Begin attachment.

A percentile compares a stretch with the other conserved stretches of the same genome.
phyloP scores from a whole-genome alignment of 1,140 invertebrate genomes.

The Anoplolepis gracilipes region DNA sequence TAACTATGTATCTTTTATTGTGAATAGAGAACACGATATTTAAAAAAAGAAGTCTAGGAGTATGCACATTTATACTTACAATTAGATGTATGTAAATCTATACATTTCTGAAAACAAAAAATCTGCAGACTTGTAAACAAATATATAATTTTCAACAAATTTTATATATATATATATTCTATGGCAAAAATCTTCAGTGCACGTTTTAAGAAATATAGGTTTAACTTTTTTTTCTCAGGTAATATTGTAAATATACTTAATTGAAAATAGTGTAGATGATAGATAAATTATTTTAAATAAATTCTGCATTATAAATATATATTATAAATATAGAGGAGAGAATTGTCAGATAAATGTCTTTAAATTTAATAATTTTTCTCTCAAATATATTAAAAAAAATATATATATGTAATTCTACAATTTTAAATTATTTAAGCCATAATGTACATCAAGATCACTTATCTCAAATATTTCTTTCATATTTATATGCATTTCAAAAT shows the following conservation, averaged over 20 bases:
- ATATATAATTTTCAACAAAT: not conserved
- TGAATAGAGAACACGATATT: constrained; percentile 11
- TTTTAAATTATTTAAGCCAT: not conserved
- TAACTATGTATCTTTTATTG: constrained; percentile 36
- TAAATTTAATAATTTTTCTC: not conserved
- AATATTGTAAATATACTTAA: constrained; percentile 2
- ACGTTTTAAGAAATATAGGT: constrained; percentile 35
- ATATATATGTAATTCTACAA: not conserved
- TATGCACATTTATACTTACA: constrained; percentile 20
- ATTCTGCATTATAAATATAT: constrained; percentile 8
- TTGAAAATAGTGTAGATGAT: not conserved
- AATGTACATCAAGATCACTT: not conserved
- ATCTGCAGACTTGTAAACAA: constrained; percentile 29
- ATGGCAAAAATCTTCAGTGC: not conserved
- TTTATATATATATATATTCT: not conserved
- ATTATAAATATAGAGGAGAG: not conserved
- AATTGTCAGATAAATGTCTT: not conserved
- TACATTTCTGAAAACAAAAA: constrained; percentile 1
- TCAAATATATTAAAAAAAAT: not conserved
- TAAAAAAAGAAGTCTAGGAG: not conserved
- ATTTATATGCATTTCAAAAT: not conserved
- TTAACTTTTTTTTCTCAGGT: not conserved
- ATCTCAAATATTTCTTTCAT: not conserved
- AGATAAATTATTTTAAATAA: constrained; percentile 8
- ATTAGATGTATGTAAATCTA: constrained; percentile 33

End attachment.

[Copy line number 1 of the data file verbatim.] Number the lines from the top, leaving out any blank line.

A percentile compares a stretch with the other conserved stretches of the same genome.